As a strong woman catalyzing a series of uncharted, yet necessary transformations in gender roles, Jeannie Leavitt upholds a fierce determination for change.?

By: Haley Guerin?

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A catalyst of social change, a stellar intellectual, and a revolutionary leader in The United States Air Force, Jeannie Leavitt provided the foundation for the empowerment of women in the aviation industry. She faced the world with an enthusiastic determination that set force the necessary changes that would allow women to understand their power to contribute to fields that were previously ?off-limits?. Dissolving gender boundaries, Jeannie Leavitt?s journey to becoming the first female fighter pilot and commander of the Air Force Recruiting Service has inspired women to chase after their dreams, no matter how far away they may seem.

Born in the buzzing, energetic city of St. Louis, Missouri, Leavitt was exposed to the aviation industry at a young age. Her father, James Flynn, was enlisted in The United States Air Force, surrounding Leavitt with the excitement of serving the country through the art of aviation. After attending a private Catholic high school she was off to the races, ready to make her mark on the world.

Her journey took flight at the University of Texas where she spent countless of hours studying to obtain a Bachelor of Science in Aerospace Engineering. Always eager to learn more, she also earned her Master of Science in Aeronautics and Astronautics from Stanford University. Her passion for education and aviation allowed her to excel in her studies, proving that she was never afraid of working hard.

Leavitt?s undergraduate pilot training took place at Laughlin Air Force Base in Texas. She approached each day with a mindset that she would learn something new and transitioned to her training as a T-38 instructor pilot at Randolph Air Force Base in San Antonio. Leavitt?s thorough training and rigorous education provided her with the confidence to begin formal combat training. She trained in the McDonnell Douglas F-15E Strike Eagle, earning the honorable title of the first female fighter pilot in the service.?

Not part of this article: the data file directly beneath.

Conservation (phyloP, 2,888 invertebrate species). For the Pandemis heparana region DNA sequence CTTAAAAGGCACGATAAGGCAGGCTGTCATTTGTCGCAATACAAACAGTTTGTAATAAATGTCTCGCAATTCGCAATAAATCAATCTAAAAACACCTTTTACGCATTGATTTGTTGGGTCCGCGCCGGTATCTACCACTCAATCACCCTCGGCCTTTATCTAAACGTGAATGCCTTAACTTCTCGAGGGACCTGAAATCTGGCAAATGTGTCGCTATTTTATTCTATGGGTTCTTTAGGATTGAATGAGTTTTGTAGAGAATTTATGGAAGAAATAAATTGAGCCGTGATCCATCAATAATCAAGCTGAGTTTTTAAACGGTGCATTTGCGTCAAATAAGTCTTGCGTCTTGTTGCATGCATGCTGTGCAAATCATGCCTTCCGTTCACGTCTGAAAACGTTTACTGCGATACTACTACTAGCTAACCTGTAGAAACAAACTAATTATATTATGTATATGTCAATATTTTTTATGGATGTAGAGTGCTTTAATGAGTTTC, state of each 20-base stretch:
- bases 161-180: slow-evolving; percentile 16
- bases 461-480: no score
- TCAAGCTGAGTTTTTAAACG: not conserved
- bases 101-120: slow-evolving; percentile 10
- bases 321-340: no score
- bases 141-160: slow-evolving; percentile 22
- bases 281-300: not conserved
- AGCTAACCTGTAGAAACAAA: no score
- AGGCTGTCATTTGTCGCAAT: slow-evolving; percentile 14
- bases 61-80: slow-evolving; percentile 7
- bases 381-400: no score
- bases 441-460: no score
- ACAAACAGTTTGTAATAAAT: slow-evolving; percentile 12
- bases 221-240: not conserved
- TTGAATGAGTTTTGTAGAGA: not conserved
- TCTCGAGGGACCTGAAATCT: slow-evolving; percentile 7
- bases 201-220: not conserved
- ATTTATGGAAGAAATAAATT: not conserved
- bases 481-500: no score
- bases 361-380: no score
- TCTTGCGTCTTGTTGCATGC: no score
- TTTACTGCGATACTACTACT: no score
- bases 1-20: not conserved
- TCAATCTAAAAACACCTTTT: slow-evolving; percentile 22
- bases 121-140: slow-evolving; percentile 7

Not only was Leavitt the first female fighter pilot in the service, she also completed around three hundred combat hours in Afghanistan and Iraq, showcasing her dedication to protect the liberties of the American people. She even supported a Royal Air Force Tornado GRI under threat from an Iraqi surface to air missile.?

Leavitt was an instrumental leader in The United States Air Force as she secured her position as the first in command for a fighter squadron. She also earned the highly prestigious title of principal military assistant to secretary of defense in Washington, DC after becoming the fourth fighter wing.?

Later, she transferred positions to secure control over the 57th Wing at Nellis Air Force Base and was soon promoted to Brigadier General. She now proudly stands as the commander of Air Force Recruiting Service at Randolph Air Force Base. ?

Leavitt?s long list of impressive accomplishments is not her only mark on the world. She is an inspiring leader for many women from all walks of life. Leavitt has proved the importance of women?s ability to contribute to the world and the positive impact all women are capable of creating. Her story has helped flyGIRLs all around the world realize that they are able to achieve anything they put their mind to, no matter what may stand in their way.

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